First up is Erin Hughes, an MA student in painting at the Royal College of Art, which is across the street from Young’s premises.
Her three-dimensional collage, Home Time, incorporates a chair on offer at the gallery and remains on show for the extent of the annual RCA degree show. It is one of four planned for the coming year.
The work brings together a backdrop based on rooms from the artist’s childhood home, including a series of ‘postcard paintings’ executed from memory, and an 18th century Windsor chair from the shop.
Hughes says of the collage: “The chair would have originally been situated beside a fireplace. The floors were rough earth or perhaps slate so these seats were three-legged to stand firmly on the uneven floor; a feature which is dramatised within the collage.”
Young told ATG that he hopes the series of shows will recontextualise the antiques he offers. All the subsequent installations will run for a month each and while they incorporate stock from the shop, Young and his staff have no editorial control over how the pieces will be used.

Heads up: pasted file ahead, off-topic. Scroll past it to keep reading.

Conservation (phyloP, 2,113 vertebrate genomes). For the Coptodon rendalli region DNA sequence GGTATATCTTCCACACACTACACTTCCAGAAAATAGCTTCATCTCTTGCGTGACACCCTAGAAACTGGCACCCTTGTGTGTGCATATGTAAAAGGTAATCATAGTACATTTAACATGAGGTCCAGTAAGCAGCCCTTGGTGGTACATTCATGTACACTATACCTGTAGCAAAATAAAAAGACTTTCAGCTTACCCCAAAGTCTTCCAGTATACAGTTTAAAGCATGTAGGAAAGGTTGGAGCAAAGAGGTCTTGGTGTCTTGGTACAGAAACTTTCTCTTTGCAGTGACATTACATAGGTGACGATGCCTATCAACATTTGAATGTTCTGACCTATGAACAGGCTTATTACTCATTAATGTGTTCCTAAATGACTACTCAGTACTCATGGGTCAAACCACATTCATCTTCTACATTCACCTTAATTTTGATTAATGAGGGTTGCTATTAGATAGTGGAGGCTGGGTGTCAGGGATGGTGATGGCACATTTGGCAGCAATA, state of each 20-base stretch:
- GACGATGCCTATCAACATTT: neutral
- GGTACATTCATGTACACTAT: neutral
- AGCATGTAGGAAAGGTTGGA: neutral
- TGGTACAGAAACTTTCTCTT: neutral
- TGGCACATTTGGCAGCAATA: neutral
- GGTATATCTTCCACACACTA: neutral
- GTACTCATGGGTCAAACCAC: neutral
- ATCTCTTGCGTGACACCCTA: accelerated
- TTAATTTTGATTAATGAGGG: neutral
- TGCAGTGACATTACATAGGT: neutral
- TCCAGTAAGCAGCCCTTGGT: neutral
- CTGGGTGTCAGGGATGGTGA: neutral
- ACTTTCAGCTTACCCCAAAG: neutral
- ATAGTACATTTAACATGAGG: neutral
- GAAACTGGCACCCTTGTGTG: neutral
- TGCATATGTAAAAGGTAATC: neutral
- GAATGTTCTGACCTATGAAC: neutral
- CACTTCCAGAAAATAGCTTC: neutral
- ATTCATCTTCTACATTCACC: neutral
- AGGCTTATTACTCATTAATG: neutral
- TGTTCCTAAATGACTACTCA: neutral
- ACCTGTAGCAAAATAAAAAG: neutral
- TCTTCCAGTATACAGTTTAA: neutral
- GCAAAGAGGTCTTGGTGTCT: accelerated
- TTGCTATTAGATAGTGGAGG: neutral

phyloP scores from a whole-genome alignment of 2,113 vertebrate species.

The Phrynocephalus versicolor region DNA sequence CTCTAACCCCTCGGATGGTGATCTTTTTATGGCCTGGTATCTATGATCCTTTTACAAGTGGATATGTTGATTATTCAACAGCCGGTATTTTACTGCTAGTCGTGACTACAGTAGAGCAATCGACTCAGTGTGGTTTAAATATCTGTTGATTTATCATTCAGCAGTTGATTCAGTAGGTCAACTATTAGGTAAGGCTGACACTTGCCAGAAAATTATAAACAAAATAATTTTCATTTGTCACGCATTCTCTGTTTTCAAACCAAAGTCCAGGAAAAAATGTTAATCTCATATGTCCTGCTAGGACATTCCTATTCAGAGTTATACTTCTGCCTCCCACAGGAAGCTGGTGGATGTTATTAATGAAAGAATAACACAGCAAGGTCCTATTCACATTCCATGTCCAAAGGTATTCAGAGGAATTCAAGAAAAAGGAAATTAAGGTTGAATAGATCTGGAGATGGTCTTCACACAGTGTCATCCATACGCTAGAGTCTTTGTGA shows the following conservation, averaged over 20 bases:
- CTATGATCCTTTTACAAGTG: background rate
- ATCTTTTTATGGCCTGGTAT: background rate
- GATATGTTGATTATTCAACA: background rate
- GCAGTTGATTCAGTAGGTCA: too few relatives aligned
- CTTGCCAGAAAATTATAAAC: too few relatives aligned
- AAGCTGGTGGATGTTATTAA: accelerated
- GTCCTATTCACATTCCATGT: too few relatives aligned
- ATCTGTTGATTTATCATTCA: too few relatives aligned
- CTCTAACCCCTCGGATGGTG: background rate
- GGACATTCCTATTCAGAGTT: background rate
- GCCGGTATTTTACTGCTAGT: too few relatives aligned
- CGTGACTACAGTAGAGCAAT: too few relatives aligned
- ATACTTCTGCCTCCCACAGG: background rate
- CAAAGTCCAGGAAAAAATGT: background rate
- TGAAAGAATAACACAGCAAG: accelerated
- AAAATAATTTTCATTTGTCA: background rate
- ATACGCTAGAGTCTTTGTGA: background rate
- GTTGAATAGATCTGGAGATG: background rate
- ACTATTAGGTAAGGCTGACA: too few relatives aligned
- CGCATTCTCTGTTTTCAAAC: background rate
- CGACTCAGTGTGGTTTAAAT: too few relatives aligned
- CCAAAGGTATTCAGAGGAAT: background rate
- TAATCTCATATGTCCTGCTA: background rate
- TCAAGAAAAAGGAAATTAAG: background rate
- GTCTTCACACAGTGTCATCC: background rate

“Maybe not everything will be to our taste,” he says, “but that’s not the point.”
The goal is to get clients – many of whom are already buying to fill modern and contemporary spaces – to see offerings in a new way. And the use of emerging, rather than established, artists is likely to appeal to the sensibilities of buyers who come to browse objects and works of art by now-forgotten makers.
Recently he has noticed “more and more young people coming in to the shop to have a look. They see things that have been fashionable and they’re excited by things they haven’t seen before”.